Kyrgyz voters cast their ballots on Sunday for a new parliament in an election widely viewed as free and fair. Five parties have won seats after decades of authoritarian rule and a year of ethnic strife.
Many hope the vote will put an end to political and ethnic strife
Five political parties have won seats in Kyrgyzstan's new parliament, clearing the required five percent threshold for the national vote and the minimum 0.5 percent in every region.
International observers hailed the vote as democratic and fair. A wide choice of candidates and a vibrant campaign set Kyrgyzstan's election apart from other ballots in Central Asia, monitors said.
"I have observed many elections in Central Asia over the years, but this is the first election where I could not predict the outcome," said Morten Hoeglund, special coordinator of the OSCE observer mission in Kyrgyzstan.
Under recent changes to the constitution, the newly empowered parliament will now have the right to approve a government and appoint a prime minister.
But, the success of the vote could also be its downfall after initial results indicated that was no no clear winner. The country, instead, could be heading for political stalemate.
The nationalist Ata-Zhurt had a slight lead, but coalition talks seem the most likely option to form a government.
A combination of Ata Zhurt, the socialist Ata Meken Party, the pro-Russian Ar-Namys Party and the Respublika Party is seen as a possibility.
Kyrgyz voters are hoping for peace and stability
President Roza Otunbayeva, who came to power in a violent uprising in April and has championed a raft of changes, said the new political system, adopted in a referendum in June that would curtail presidential powers, would make Kyrgyzstan the first parliamentary democracy in Central Asia.
Otunbayeva said she would step down next year
"Our people do not suffer from amnesia," she said after casting her vote in the capital, Bishkek. "Our people know their history. They will rise quickly to create a parliamentary republic and protect it themselves."
Located between Russia, China and Afghanistan, Kyrgyzstan has been ruled by a series of authoritarian leaders since the breakup of the old Soviet Union.
"We have lived under the dictate of one person. It doesn't work for us," said Otunbayeva, who led the interim government that assumed power following the public revolt in April that overthrew former President Kurmanbek Bakiyev.
The June referendum took place two weeks after the worst bloodshed in the country's modern history. Violent clashes between ethnic Kyrgyz and Uzbeks in the south of the country killed more than 400 people. Thousands of people, mainly ethnic Uzbeks, were forced to flee their homes and many are still living in makeshift tent villages.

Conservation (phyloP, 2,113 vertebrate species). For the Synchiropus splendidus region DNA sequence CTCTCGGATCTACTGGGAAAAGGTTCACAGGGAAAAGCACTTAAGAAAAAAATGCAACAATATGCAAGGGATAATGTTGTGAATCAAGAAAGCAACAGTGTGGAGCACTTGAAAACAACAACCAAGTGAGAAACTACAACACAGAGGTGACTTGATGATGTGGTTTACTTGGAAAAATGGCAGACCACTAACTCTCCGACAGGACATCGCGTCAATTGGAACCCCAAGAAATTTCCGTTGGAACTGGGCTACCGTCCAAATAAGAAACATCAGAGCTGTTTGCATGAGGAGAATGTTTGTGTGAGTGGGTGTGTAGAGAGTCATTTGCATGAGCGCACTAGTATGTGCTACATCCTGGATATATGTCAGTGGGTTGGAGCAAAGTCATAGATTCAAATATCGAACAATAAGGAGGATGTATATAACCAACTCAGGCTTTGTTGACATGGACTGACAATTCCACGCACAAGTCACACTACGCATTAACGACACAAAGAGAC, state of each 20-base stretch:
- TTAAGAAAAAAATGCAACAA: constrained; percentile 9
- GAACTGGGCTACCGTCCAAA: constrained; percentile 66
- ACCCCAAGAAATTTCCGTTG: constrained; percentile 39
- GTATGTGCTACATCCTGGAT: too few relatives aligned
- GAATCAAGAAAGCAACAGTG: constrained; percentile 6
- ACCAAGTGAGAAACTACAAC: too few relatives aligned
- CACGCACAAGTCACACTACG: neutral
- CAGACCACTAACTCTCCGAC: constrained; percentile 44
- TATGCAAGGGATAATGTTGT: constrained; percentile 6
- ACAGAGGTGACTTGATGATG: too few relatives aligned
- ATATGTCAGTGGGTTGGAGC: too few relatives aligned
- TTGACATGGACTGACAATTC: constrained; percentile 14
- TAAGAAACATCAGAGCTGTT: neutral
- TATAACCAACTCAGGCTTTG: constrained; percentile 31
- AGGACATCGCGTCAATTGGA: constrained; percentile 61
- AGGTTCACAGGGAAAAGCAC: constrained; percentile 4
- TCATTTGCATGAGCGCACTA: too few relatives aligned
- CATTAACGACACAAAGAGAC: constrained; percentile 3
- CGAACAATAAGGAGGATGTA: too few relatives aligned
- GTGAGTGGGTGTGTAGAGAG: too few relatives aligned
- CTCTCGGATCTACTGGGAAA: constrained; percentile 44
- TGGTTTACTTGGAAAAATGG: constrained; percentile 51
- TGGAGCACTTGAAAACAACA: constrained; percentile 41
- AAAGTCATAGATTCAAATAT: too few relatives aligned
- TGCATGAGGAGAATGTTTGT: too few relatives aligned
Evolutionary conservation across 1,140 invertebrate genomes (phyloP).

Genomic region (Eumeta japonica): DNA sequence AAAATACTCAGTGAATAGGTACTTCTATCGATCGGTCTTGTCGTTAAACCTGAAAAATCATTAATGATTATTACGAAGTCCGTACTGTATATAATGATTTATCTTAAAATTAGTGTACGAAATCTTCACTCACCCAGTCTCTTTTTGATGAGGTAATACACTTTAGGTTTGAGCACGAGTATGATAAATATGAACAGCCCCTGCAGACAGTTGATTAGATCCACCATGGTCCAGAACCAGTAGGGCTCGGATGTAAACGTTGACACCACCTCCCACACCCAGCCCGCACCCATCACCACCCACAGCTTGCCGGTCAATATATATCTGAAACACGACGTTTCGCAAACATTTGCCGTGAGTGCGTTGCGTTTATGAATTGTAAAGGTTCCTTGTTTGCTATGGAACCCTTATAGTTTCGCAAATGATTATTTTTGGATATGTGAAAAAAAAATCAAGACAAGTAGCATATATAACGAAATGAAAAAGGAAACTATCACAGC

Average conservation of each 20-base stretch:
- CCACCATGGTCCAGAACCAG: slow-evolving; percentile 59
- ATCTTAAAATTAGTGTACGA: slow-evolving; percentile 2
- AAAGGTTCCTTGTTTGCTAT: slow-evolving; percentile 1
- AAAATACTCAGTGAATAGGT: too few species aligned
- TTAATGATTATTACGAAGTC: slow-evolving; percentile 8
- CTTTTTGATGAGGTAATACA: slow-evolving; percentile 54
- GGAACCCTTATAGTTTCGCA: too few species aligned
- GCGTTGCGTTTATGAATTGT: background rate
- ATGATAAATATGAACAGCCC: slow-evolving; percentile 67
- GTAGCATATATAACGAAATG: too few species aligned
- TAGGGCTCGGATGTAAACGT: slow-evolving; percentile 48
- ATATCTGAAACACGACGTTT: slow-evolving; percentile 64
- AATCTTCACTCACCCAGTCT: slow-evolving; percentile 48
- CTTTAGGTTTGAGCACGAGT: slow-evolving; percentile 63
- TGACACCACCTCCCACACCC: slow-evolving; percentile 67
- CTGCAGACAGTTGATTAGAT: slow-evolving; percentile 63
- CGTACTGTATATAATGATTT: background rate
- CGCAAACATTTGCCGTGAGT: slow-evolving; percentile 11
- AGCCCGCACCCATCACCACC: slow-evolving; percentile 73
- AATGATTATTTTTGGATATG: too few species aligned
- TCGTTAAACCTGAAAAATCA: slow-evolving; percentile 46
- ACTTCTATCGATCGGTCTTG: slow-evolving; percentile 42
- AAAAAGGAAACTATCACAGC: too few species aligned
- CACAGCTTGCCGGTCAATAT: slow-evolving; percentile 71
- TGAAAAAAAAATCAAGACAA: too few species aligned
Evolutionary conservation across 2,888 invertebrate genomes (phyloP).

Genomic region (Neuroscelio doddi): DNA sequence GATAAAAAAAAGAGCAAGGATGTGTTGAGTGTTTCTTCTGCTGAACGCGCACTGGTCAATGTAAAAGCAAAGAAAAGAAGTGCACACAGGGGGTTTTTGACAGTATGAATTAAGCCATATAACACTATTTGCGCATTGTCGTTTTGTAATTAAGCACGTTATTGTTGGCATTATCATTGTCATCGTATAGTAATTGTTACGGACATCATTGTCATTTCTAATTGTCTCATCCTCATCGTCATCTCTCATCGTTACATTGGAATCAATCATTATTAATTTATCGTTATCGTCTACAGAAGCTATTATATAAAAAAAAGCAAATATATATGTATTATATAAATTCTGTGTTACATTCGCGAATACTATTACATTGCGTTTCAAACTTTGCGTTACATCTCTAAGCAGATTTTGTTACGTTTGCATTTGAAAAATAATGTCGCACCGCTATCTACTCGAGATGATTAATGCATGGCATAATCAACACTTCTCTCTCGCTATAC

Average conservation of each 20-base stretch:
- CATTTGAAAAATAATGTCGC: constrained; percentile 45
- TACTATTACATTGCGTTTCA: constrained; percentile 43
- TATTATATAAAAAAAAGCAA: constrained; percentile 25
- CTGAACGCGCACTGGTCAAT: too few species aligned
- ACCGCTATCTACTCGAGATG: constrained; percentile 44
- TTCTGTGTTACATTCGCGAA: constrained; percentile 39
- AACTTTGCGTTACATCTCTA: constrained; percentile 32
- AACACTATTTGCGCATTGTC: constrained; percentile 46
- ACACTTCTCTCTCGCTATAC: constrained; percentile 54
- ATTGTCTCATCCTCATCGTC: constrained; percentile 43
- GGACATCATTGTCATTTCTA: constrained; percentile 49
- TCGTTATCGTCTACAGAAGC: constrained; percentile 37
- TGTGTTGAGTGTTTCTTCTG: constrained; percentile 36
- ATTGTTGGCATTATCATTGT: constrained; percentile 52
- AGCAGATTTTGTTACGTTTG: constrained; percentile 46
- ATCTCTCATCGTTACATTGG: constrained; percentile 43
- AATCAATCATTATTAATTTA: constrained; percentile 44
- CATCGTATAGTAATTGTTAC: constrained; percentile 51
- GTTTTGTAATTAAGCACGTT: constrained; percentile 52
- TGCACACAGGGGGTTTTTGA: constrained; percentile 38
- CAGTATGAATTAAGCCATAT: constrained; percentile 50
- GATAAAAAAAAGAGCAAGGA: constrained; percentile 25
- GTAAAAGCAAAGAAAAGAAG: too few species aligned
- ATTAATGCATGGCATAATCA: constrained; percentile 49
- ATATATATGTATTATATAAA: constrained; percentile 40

"For all of our people of Uzbek nationality, it's very important to vote for those parties that they believe will provide for their security, first of all, and their further life in the republic," Otunbayeva told reporters.
Extra security measures were taken in attempts to prevent election-related violence. International observers, who monitored the election process, said the poll was largely fair and transparent.
The Organization for Security and Cooperation in Europe's chairman and Kazakhstan's Foreign Minister Kanat Saudabayev said in a statement that the elections "will be crucial for the country's future and difficult tasks await those elected."
Otunbayeva has pledged to step down as president on December 31, 2011. She stressed that her role would be to ensure that the newly elected parliament functioned smoothly.
Kyrgyzstan was once part of the Soviet Union
"There will be a vacuum, when people will worry and think: 'What has happened,'" she said. "During this time, we need everybody to talk to each other. We are doing everything for the first time. This is pioneering work."
Central Asia's first parliamentary democracy
A total of 29 parties had registered for the election. There are 120 seats up for grabs in the Zhogorku Kenesh state assembly, and parties will need to receive at least 5 percent of the vote to be awarded seats in the parliament.
Some, including Russian President Dmitry Medvedev, have said parliamentary rule could destabilize the country as rival factions vie for power, allowing violence to return and leaving Kyrgyzstan vulnerable to a power grab by Islamist militants.
The southern city of Osh, epicenter of the June violence, witnessed scenes of carnage as protesters torches whole neighborhoods. Hundreds of people, mainly ethnic Uzbeks, were killed in June's riots.
Test of faith
Kyrgyzstan could be heading into a new era
Kyrgyz and Uzbeks, who have a roughly equal share of the population in the south, had attended Friday prayers together at the city's 16th-century mosque.
Sirodzhiddin, the mosque's 34-year-old deputy imam, said the clashes in June were a "test of our faith."
"All Muslims are brothers," he said. "We are all the sons of one mother: Kyrgyzstan."
Otunbayeva said she was hoping the poll would end a year of political and ethnic violence that pushed Kyrgyzstan to the brink of collapse.
New violence feared
The risk of a resurgence of unrest was underlined last week when an angry crowd stormed the Bishkek office of virulently nationalist party Ata-Zhurt.
Author: Gregg Benzow, Nigel Tandy (dpa, AP, Reuters, AFP)
Editor: Martin Kuebler